Sunday, September 18, 2011

Megabits Column: Sonic Generations

Megabits of Gaming contributes a monthly column in Charged Middle East – a leading Dubai-based gadgets and games magazine that provides news, reviews and features on the latest home and consumer electronics.

Each month, Megabits takes a look at a new release in a gaming franchise and considers how its evolved over the years and what makes it great!

Here’s the latest of the articles from the September 2011 issue. For more about the magazine, check out its Facebook page after the jump.

SEGA’s iconic blue mascot Sonic the Hedgehog has done his level best in recent years to disprove the old adage that things get better with age. Despite his frequent appearances, some suggest that the prickly little guy - synonymous with the Japanese publisher since he sped onto our screens in 1991 - has sadly failed to keep pace with the rapidly changing gaming industry and our lofty expectations.

The 20 years since Sonic’s debut have whizzed by and he’s been ported to almost every platform – but has he really stood the test of time? SEGA says over 50 million people are said to have played at least one Sonic game, accumulating more than 500 million hours of gametime. Some 66 billion rings have been collected along the way too!

It’s certainly been a rollercoaster ride and arguably, he’s run out of a bit of steam in recent years. Even die-hard fans have begun to question whether everyone’s favourite will ever race to the top of the charts again…

Thankfully, the upcoming release of perhaps his most exciting self-titled game in many years may change things somewhat and help to pull his detractors back from the brink of indifference. Sonic Generations promises to be a return to form for everyone’s favourite and fastest protagonist.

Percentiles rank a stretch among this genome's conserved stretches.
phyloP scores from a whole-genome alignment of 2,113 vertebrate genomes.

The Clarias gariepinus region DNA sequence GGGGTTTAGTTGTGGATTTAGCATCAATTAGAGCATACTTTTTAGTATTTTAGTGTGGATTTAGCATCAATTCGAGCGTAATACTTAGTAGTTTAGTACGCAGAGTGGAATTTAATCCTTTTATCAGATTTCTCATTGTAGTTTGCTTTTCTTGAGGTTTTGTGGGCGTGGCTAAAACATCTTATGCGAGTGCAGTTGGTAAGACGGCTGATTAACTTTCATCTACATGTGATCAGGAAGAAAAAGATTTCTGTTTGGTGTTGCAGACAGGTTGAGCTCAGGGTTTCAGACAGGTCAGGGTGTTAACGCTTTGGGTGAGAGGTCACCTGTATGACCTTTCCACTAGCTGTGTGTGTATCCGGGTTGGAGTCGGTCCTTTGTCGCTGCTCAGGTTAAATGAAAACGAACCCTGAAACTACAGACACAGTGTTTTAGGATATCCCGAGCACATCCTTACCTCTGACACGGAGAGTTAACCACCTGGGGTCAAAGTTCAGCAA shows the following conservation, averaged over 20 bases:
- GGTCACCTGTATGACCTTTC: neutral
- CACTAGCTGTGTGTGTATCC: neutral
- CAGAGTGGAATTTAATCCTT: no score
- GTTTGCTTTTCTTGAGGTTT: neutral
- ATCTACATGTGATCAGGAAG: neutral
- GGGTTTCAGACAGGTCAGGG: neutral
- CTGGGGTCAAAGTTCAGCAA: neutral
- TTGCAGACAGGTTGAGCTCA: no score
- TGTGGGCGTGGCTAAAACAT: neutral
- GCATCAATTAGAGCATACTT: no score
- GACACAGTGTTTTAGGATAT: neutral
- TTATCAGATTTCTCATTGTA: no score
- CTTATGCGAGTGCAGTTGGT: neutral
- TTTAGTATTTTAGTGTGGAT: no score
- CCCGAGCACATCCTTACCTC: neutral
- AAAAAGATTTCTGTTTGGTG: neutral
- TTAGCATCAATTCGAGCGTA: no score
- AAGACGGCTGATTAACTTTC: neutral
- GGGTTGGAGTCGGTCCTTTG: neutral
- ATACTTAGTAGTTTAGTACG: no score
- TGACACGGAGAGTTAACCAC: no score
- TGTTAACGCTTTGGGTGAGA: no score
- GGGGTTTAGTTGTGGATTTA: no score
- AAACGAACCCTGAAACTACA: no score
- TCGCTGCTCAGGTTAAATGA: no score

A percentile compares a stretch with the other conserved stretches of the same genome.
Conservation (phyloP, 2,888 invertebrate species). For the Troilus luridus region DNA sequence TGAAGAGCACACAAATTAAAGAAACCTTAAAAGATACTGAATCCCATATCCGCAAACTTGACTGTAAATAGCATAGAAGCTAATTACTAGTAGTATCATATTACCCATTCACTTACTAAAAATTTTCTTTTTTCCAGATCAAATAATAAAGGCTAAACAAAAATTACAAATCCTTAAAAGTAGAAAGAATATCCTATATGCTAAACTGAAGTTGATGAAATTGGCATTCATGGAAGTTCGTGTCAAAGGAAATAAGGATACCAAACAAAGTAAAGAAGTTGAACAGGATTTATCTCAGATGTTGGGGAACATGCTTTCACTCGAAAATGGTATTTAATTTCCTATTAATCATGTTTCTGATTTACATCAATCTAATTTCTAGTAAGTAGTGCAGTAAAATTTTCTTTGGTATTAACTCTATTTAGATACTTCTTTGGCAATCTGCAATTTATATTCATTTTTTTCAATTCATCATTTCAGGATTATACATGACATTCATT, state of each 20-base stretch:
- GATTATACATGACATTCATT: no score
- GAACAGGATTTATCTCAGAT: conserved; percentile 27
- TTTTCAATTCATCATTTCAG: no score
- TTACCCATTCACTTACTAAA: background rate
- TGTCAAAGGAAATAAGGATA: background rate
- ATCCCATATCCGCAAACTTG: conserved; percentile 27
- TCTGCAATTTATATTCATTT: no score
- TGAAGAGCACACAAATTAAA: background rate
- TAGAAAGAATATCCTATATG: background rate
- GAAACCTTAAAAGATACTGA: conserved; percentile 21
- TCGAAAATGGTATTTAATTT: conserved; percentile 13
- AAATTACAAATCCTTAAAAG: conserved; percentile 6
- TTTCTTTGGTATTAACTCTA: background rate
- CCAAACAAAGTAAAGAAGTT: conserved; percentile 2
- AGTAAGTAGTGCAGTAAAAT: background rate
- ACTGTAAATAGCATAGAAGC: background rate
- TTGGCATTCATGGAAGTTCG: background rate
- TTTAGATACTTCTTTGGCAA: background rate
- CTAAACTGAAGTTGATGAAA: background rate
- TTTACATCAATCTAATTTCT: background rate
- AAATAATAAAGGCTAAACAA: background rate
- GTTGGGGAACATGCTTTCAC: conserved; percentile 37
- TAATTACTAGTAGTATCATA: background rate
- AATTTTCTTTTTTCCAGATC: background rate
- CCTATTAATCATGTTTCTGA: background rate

Generation’s recently released trailer retreads the history of the Sonic franchise and some of the 30+ games, hinting at plenty of fast-paced fun in this follow up (hopefully, without the reappearance of his Werehog alter-ego (Sonic Unleashed, 2008).

First impressions suggest the new game will be heavily influenced by the good old days when he roamed the Green Hill Zone in search of rings and power ups. Once again, he’ll be aiming to thwart the evil egg-headed Dr Robotnik – who is also looking remarkably good for his age - and many of his other infamous rivals.

This time round Sonic must deal with the appearance of some mysterious time holes, which have transported our hero back to the past. Inevitably, this sets up the scenario that Sonics past and present will come face to face and have to join forces to ward off the powers of evil.

As a result, many favourite levels are set to make a reappearance. There will also be plenty of opportunities to step into the shoes of both classic Sonic with his trademark spin-dash attack and his modern self with his Sonic Boost move. Although SEGA is still keen to convince us that Sonic can successfully make the transition to three dimensions, fans can breathe a collective sigh of relief that opting to control classic Sonic returns the game to a 2D perspective. Combined with enhanced graphics and sound that you’d expect on a seventh generation console, the latest title seems to have all bases covered and could prove to be a welcome return to form.

The demo suggests that Generations will hit the mark, combining modern and retro gaming. The environments look dense and full of colour, while the trademark speed is still there.

SEGA marked his 15th anniversary five years ago with the release of a new 3D version of Sonic the Hedgehog on the 360 and PS3. With respective Metacritic scores of 46% and 43%, suffice to say they weren’t the happiest of celebrations for the spiky fellow.
There have been plenty of other attempts at a comeback since but most recently, the switch back to 2D in Sonic the Hedgehog 4 Episode 1 (2010) proved that speed and simplicity was still a winning formula.

For all the niggles and veiled criticism over the years, Sonic remains a key figure in gaming history. He’s helped to attract a new audience to consoles with his running, kart racing, hoverboarding, pinball and countless other spinoffs. Question is, has nostalgia had its day? Perhaps - and for that reason Sonic Generations may be the aging hedgehog’s last chance at redemption.